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    Wisconsin Lawyer
    February 11, 2020

    Your State Bar: Democracy is Not a Spectator Sport

    Whether you agree or disagree with particular stances taken by the State Bar, make sure your elected officials hear your opinion. Here's how to do so.

    Larry J. Martin

    This year’s election cycle seems to have started earlier than ever. Before the first snowstorm of the season (which also seems to come earlier each year), presidential campaigns were already running commercials in the Badger state. Soon, campaign fliers will fill our mailboxes, literature will be left at our doors, and yard signs will pop up like early dandelions across Wisconsin’s landscape.

    Larry J. MartinLarry J. Martin is the executive director for the State Bar of Wisconsin.

    You already know that local, state, and federal elections are vitally important. By all means, get involved. Inform yourself about the candidates and issues, attend a candidate forum, put a sticker on your car, wear a button, and put a sign in your yard for your favorite candidates. Most important: Vote, and encourage your friends, colleagues, and neighbors to exercise their right. When everyone votes we all win, regardless of the outcome.

    But voting in an election is not the end of the political process, it is the beginning.

    It’s after we collectively choose our elected officials that our democratic responsibilities truly kick in. For the system to really work, we are all obligated to stay engaged with the people who represent us and help them as they work to shape and form public policy.

    As an attorney, your training and understanding of the law give you a unique perspective on the effect potential legislation can have in shaping and influencing society.

    State Representative and State Bar of Wisconsin member Ron Tusler said it best in the December 2019 Wisconsin Lawyer: “Our legislators in Madison and Washington, D.C., do indeed listen to their constituents and it is possible for the public to have a direct impact in their community, state, and nation.”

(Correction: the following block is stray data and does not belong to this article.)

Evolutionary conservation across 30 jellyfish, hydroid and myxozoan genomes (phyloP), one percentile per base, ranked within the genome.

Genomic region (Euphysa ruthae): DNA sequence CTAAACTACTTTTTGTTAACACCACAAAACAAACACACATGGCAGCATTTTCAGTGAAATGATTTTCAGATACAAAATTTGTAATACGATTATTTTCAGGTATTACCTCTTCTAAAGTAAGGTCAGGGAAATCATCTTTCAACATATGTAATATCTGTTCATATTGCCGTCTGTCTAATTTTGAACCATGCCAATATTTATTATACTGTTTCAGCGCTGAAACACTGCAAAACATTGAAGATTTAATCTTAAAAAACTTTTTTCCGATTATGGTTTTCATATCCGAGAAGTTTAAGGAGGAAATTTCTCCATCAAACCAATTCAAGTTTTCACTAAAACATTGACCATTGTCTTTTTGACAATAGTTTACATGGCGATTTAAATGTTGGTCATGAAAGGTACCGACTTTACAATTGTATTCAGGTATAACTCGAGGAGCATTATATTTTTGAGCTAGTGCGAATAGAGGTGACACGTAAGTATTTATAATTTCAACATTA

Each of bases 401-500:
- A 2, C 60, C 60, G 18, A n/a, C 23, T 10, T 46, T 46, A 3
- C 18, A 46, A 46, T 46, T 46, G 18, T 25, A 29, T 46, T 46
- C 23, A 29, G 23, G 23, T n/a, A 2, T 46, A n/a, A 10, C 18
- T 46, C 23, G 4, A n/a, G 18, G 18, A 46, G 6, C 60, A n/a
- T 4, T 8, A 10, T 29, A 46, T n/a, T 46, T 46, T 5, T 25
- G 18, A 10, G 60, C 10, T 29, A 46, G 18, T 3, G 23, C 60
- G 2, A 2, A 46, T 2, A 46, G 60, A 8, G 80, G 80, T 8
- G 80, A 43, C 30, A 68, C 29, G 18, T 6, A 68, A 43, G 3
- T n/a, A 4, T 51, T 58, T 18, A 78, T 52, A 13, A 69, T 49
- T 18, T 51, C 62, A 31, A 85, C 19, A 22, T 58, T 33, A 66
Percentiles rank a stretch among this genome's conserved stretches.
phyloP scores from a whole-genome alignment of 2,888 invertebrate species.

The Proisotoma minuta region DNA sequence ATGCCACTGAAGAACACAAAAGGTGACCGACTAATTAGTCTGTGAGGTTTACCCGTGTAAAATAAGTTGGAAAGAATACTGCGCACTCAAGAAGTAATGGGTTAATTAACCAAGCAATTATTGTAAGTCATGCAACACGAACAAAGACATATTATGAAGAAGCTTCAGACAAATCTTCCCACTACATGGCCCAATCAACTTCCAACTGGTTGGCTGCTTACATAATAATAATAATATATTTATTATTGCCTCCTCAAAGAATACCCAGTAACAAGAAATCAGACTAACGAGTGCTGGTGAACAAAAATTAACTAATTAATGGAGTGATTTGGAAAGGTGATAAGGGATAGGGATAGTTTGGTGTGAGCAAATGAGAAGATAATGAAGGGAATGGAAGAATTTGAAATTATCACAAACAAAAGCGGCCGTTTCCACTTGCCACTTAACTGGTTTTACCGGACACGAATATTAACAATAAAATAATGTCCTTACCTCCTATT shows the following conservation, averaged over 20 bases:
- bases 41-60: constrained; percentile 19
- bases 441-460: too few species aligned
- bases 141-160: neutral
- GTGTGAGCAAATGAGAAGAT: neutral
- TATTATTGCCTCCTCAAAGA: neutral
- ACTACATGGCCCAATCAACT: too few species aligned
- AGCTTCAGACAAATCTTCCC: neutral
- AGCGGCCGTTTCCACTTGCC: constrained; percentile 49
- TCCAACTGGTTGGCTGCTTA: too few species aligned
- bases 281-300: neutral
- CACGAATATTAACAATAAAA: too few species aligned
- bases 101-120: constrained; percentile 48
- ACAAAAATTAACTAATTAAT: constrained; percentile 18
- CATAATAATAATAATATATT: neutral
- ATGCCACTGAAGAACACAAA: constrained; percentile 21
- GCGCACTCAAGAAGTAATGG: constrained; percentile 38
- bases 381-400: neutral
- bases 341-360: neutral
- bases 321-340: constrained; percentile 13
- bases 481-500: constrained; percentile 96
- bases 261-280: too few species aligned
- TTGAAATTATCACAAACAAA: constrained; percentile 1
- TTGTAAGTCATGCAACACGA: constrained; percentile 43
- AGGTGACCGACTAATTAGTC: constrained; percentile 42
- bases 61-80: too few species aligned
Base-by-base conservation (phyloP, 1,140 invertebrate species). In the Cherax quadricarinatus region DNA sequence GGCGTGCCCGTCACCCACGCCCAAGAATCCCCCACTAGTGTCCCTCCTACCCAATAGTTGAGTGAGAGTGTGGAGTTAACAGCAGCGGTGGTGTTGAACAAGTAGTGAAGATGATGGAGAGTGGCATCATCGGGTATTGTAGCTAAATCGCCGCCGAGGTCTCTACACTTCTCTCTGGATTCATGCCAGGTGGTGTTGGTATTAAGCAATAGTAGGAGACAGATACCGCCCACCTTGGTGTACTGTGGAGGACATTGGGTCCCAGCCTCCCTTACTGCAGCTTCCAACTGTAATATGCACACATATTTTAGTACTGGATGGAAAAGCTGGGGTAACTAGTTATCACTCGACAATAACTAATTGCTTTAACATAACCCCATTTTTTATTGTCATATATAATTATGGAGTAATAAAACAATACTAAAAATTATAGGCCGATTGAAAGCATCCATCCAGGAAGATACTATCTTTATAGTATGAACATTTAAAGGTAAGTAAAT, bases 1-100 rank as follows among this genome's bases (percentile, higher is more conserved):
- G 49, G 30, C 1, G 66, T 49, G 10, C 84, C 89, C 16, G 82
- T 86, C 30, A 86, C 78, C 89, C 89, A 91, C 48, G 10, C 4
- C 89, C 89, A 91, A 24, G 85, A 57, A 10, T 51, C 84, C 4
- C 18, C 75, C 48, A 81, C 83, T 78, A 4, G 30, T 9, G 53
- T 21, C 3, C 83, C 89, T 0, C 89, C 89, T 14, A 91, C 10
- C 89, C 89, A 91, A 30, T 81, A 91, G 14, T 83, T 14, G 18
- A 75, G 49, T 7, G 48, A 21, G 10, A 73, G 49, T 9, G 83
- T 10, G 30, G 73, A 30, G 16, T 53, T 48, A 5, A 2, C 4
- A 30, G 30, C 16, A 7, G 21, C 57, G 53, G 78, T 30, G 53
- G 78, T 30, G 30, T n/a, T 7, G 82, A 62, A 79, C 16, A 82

Your State Bar has developed tools to help you keep informed about key issues and stay in touch with the individuals who represent you in public office.

    Subscribe to Rotunda Report, the State Bar of Wisconsin's Government Relations electronic newsletter that highlights legislative, judicial, and administrative developments that affect the legal profession and the justice system. It is published twice per month and is distributed free to attorneys, public officials, and others who help shape public policy in Wisconsin. Check out our Advocacy Network site. It was developed specifically to help you engage directly with your elected officials. Our site keeps you up to date on priority issues and links you directly with lawmakers to make your voice heard.

    Your State Bar has developed tools to help you keep informed about key issues and stay in touch with the individuals who represent you in public office.

    You can also follow The Rotunda Report on twitter. Our handle is @SBWRotundaRpt. Finally, if you have any questions or comments about the State Bar’s advocacy work, don’t hesitate to reach out to Devin Martin, our grassroots outreach coordinator. Reach him at or at (608) 250-6145.

    Whether you agree or disagree with the particular positions the State Bar may take, make sure your elected officials hear your voice.

    Democracy can flourish only when all our voices are heard, individually and collectively. Vote – but then take the next crucial step and engage in the important work of advancing good public policy that will move our communities, our state, and our nation forward. Current and future generations will thank you.

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